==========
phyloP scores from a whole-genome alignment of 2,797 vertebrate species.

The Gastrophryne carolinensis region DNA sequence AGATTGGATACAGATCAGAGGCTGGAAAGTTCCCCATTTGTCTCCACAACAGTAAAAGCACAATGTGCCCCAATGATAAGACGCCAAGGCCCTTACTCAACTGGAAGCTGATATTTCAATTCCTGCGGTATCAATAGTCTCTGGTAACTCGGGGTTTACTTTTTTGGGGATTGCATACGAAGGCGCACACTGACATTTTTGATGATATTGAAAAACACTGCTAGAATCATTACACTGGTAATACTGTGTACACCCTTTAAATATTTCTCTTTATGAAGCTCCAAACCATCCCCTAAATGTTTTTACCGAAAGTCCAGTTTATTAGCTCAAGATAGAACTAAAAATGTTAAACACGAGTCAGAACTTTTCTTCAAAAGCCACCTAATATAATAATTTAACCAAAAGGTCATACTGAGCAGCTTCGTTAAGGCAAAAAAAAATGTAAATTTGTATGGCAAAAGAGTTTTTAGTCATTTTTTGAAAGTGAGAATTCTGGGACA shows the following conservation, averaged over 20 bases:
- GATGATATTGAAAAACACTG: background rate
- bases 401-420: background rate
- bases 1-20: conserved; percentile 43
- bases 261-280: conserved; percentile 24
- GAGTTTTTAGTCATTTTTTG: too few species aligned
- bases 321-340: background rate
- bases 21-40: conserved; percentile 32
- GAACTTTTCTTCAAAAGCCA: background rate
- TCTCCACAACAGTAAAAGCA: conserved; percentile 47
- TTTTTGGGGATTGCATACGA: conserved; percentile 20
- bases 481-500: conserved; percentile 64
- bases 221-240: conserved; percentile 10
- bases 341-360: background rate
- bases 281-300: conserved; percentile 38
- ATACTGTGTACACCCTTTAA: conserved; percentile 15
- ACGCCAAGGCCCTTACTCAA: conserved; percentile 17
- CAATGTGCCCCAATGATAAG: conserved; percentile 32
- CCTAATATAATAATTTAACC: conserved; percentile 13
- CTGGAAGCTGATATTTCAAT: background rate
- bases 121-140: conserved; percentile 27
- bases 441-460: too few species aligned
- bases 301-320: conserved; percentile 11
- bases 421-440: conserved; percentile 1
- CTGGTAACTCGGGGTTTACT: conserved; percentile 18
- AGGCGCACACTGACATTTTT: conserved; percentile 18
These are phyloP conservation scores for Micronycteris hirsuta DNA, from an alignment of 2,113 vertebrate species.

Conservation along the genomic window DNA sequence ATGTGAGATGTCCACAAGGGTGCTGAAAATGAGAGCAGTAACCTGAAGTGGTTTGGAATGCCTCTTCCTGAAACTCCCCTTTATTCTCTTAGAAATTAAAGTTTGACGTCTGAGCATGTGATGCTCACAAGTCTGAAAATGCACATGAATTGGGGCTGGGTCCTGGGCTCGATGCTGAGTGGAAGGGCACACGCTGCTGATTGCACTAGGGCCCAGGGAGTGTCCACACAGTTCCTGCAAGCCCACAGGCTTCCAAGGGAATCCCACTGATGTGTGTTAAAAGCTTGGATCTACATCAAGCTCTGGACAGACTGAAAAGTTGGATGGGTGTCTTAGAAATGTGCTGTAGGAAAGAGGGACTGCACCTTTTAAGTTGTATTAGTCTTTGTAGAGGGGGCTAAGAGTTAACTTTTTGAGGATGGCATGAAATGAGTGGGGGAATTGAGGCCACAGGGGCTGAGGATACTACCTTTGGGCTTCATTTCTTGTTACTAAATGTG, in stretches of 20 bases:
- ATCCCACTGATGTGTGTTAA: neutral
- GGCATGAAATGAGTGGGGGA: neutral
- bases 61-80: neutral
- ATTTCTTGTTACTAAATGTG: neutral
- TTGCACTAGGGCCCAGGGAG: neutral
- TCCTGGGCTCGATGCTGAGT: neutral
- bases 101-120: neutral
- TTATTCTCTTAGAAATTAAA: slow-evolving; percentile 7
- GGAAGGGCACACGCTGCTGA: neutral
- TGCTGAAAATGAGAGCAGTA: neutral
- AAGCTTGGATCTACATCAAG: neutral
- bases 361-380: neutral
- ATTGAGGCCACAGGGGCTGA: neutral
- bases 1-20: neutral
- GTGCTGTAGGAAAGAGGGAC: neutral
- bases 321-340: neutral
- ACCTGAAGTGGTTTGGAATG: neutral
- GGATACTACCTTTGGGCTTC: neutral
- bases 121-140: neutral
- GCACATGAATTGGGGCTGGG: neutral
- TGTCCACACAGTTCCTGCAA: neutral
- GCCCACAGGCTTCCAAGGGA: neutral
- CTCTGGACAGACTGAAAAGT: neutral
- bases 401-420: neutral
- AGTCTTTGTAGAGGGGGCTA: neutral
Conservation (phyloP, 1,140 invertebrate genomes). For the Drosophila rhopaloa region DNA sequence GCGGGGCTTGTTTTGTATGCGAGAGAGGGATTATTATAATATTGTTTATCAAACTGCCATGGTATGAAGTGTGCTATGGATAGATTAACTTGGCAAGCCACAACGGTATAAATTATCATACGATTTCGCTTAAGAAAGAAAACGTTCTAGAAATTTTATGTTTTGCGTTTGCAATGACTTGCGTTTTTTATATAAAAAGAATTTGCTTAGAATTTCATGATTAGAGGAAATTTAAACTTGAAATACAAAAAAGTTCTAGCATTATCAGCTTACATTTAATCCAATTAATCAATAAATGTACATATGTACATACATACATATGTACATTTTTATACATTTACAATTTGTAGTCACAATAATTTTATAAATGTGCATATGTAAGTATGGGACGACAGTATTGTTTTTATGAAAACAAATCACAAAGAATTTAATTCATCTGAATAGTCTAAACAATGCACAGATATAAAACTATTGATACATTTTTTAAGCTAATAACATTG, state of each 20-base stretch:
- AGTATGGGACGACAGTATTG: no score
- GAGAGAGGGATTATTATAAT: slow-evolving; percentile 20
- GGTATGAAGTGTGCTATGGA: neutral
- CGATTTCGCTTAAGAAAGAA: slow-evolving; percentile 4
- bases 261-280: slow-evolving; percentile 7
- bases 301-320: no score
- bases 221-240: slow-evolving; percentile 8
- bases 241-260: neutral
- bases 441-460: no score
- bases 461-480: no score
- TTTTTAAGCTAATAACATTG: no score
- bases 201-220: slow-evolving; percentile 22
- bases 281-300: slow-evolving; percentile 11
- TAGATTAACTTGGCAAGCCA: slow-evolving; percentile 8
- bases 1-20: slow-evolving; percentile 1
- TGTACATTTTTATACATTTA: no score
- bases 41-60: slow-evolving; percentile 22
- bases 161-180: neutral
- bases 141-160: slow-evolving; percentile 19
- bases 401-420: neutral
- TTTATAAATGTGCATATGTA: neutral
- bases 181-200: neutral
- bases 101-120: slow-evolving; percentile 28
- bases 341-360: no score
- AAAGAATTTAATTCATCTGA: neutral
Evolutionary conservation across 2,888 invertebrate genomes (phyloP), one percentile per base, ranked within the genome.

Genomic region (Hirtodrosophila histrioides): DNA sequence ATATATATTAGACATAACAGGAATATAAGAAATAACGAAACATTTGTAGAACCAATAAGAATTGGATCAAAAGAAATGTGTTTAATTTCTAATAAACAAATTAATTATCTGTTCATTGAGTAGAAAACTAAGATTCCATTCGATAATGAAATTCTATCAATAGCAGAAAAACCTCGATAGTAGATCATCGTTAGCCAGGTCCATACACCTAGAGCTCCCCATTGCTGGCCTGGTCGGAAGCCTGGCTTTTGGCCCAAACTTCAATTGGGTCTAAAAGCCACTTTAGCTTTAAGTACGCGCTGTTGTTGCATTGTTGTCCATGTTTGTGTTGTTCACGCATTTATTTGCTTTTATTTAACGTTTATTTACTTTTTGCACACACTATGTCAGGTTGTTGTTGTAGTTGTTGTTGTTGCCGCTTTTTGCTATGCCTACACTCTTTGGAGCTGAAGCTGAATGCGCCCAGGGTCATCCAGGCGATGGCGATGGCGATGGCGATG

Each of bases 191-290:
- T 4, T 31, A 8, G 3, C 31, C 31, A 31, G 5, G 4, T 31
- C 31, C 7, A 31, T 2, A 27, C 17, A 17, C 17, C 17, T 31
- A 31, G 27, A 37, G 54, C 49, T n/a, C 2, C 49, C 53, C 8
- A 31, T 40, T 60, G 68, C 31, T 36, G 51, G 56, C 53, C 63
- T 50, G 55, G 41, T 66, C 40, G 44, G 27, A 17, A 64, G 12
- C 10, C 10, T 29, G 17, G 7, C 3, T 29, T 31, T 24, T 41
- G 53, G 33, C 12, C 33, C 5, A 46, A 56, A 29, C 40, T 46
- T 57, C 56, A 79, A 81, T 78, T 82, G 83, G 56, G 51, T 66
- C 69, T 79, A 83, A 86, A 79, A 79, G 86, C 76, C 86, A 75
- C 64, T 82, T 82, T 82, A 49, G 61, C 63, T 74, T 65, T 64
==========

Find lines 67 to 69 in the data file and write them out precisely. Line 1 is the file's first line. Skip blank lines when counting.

- bases 201-220: slow-evolving; percentile 22
- bases 281-300: slow-evolving; percentile 11
- TAGATTAACTTGGCAAGCCA: slow-evolving; percentile 8